A core belief at BMW is that sustainability and premium are connected and enable one another. This has long been part of our strategy, and we’ve made the investments to reflect that. In 2019, for example, we opened our Battery Cell Competence Centre in Dingolfing, aimed at advancing battery cell technology. We’ve really put our money where our mouth is, investing heavily in new technologies and every other aspect of the value chain, design, development, manufacturing, and communication.
Another example of how we’re gearing for the future is a EUR 400 million investment in a new vehicle plant at our main production site in Munich. A new vehicle assembly is to be built between now and 2026, effectively transforming our plant as we prepare to electrify our lineup and launch more battery-electric cars in coming years. From the end of 2025, no further combustion engines will be produced in Munich, and the site will only be used to produce electric power trains and electric vehicles. This is a tremendous statement for a car manufacturer like BMW, where the combustion engine has traditionally been core to the brand.

What are the biggest challenges in relation to sector coupling?

We’ve got cars on the one hand, and the electricity system of the future – with its focus on decarbonisation and decentralization – on the other. It’s exciting to be able to bring these two different worlds together. But we need bilateral understanding, and technologies and rules to make interactions between the two groups possible. It’s a huge technical challenge to bring the various standards, including automotive standards and utility standards, together. Add to that a new regulatory framework, because our current framework was made in a world where no one had even thought about decentralisation. The customer is important here too: if they are not interested in using these new features and opportunities, then the best systems and regulations won’t be effective.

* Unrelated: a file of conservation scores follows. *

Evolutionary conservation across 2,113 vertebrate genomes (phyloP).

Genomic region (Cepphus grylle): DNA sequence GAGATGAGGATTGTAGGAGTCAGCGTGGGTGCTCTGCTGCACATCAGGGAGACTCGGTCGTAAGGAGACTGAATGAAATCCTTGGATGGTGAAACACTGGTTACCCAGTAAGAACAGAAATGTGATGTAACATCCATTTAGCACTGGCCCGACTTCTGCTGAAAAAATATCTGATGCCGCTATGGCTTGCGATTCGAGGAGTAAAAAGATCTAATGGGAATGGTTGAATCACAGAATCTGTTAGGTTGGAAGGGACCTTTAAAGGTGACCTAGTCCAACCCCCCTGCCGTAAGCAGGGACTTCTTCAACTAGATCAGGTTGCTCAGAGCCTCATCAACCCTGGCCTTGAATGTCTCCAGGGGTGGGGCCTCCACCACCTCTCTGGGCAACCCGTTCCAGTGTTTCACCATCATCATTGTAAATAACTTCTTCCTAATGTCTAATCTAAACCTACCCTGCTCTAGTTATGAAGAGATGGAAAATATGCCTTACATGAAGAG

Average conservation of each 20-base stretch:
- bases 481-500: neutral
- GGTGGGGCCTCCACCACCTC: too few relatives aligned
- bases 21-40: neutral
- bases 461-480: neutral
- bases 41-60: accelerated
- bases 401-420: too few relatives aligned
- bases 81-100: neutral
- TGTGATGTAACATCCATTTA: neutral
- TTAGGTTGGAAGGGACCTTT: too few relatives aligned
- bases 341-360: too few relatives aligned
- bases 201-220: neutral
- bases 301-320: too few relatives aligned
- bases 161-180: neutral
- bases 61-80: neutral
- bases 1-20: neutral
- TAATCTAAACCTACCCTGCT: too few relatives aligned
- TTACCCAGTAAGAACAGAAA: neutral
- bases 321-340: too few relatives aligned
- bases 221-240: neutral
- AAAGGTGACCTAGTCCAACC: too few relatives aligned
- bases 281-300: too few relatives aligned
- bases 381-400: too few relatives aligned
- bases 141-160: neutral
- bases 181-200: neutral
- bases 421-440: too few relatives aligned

“The customer is important: if they are not interested in using new features and opportunities, then the best systems and regulations won’t be effective.”

– Xaver Pfab, BMW Group

What is the biggest change we will have accomplished by 2035?

For BMW, it’s the ways we will have transformed our company for the future. But you can multiply this to every car manufacturer which is also striving to transform, as well as the suppliers in the automotive industry.
As for the world in 2035, I think most of the transformation will have already been done, and must be done, given the tremendous impact of climate change. It’s already a race against time, and things will accelerate fast. Tackling this will take a big effort from all parties. It may mean more and faster investments at company level, and accelerated efforts around legal and regulatory frameworks.
Customers will still be top of mind, given there’s still a lot of uncertainty around whether e-mobility is really the way to go, or if hydrogen is a better alternative. For a typical household, buying an electric car is a huge investment. Add the energy transition to a new car discussion and it confuses many people.
Sustainability and security of supply are important factors in the expansion of e-mobility. So, the circular economy and mobility are going to become more and more important. This underpins our ambitious goals and product portfolio for 2030, and beyond. Ultimately, our goal is to reach the point where the greenest vehicle out there is a BMW.

What does the energy transition mean to you?

I’ve tried to adapt what I do in my work to my personal behaviour. I have a PV system (solar power) at home and my wife and I drive EVs. The next step is to refurbish our home heating, and install a combined heat and power (CHP) system. But I realise none of this is easy for the average person. There’s a lot of uncertainty and a lack of good information about how to do the right things at an affordable price.

To increase a broader awareness of the changing energy and industry landscape in relation to the energy transition and use of distributed energy resources to provide services to the grid, we are engaging interviews with a series of frontrunners, visionaries, innovators, and thinkers from the various stakeholders’ roles who can help us visualise and reveal all the: Changing Perspectives